"I'd urge CES to rethink this decision. Participants in China's Xinjiang concentration camps should not get to showcase their products at America's premier consumer electronics show," Sen. Ron Wyden, a Democrat from Oregon, said in a statement.
Chinese auto brand Zotye signs US dealers in 100 markets
The Chinese cars are coming, and it appears US dealers are pretty receptive.China's Zotye, however, is sailing through the process with little to complain about, according to an Automotive News report on Tuesday. The company's CEO told the publication it's signed dealers in 100 US markets so far and it's far ahead of schedule in its launch plans. Ahead of its planned US debut, Zotye USA CEO, Duke Hale, said the company is hoping to find dealers in 250 markets. That number will eventually grow to 325.
EZVIZ's ties to Hikvision
EZVIZ, created in 2013, is described as a smart home security company, andas a business based in California. It provides and offers gadgets like video doorbells that can be integrated with voice assistants including Amazon's Alexa.
The company also offers tech that can create databases of your friends and family members so its cameras can recognize who's at your doorstep. In 2016, EZVIZ said it had more than 10 million users.
"EZVIZ creates a safe, convenient and smart life for users through its intelligent devices, cloud-based platform and AI technology," the company says on its website.
EZVIZ is open about its ties to its parent company, but it doesn't mention Hikvision's history of human rights violations in China on its website.
The Commerce Department added Hikvision, alongside iFLYTEK, to its economic blacklist on Oct. 7, citing evidence that they were helping oppress Uighur Muslims in the Xinjiang region.
Ivanka Trump expected to speak at CES 2020
The talk has not been announced by the CTA, but is scheduled to happen on Jan. 8 at the tech trade show.CES is one of the most influential tech trade shows in the world, with companies like Google, Facebook, Amazon and Apple set to appear at the Las Vegas convention in January. Ivanka Trump has played a major role in the White House's technology outreach, joining Google CEO Sundar Pichai at a tech jobs initiative announcement in October and accompanying the president's visit to Apple's production facility in November.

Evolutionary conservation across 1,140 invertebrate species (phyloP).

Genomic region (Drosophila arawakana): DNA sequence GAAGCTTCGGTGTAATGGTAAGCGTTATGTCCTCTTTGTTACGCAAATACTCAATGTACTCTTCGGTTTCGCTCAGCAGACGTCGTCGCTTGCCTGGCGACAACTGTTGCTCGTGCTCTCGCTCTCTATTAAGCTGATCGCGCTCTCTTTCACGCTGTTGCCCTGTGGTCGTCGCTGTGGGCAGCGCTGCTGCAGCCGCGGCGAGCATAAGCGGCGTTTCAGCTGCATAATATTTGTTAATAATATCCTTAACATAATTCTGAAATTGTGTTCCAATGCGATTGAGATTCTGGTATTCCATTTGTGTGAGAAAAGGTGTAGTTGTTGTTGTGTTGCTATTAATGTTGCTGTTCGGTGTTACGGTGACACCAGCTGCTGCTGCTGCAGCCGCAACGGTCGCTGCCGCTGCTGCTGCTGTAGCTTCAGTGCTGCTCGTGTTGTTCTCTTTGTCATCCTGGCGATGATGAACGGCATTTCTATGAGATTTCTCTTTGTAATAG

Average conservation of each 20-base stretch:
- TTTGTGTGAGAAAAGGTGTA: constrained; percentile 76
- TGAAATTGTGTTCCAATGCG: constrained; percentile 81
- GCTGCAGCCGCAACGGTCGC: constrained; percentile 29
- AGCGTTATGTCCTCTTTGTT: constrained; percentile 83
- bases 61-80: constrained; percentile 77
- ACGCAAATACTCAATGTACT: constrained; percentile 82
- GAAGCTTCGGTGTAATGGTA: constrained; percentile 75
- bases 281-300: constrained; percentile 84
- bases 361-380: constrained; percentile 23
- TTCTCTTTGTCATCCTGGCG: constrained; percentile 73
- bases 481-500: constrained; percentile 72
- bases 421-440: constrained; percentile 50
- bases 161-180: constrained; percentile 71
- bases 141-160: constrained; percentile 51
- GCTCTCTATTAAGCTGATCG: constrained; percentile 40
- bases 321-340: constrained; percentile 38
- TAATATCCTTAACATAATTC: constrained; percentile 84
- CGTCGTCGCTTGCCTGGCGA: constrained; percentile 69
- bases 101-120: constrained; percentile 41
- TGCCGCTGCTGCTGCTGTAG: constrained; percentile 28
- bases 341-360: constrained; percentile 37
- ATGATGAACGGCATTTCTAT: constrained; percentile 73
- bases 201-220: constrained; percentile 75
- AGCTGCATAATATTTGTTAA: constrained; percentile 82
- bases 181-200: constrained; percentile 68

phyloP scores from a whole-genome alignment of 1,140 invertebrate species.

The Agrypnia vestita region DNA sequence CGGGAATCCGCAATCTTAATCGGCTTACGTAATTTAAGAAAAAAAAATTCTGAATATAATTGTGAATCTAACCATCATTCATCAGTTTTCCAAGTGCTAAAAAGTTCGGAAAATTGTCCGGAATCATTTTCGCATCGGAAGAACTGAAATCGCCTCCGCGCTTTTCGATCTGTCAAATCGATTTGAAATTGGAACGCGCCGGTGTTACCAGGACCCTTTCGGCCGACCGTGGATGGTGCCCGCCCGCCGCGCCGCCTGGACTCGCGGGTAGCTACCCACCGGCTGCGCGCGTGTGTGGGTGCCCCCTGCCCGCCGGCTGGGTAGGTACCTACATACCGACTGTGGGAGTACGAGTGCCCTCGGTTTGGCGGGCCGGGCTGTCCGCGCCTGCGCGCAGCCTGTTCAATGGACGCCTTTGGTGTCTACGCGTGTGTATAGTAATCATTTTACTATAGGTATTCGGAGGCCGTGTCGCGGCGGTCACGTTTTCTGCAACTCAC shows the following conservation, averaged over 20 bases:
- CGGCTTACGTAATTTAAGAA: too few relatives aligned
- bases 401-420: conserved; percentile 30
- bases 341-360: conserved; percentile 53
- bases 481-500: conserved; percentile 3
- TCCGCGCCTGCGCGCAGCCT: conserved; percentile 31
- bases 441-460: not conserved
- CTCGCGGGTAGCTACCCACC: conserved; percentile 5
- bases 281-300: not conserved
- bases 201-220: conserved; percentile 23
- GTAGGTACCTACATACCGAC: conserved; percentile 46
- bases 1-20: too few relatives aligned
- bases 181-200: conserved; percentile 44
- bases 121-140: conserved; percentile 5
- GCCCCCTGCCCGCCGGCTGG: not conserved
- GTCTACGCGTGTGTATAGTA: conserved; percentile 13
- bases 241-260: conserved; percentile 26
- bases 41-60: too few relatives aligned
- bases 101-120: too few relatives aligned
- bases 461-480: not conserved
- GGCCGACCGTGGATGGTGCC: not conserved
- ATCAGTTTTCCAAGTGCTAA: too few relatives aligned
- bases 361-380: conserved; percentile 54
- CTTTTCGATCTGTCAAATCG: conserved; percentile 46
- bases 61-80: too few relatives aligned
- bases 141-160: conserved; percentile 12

"Specifically, these entities have been implicated in human rights violations and abuses in the implementation of China's campaign of repression, mass arbitrary detention, and high-technology surveillance against Uighurs, Kazakhs, and other members of Muslim minority groups," the Commerce Department said in a statement.
Hikvision has received more than $270 million in contracts to provide thousands of security cameras in China, many of which areAFP News.
Hikvision's reputation has been well-known to the UK government as well. In March, members of Parliament called out the company for its. The lawmakers criticized Hikvision for its surveillance and facial recognition abilities, writing that "the sophistication of this technology and its sinister use is a serious cause for concern."
iFLYTEK was found to be working with police in China to build a voice recognition database, which officers could use to identify targeted voice in phone calls, according to theorganization.
CES award winners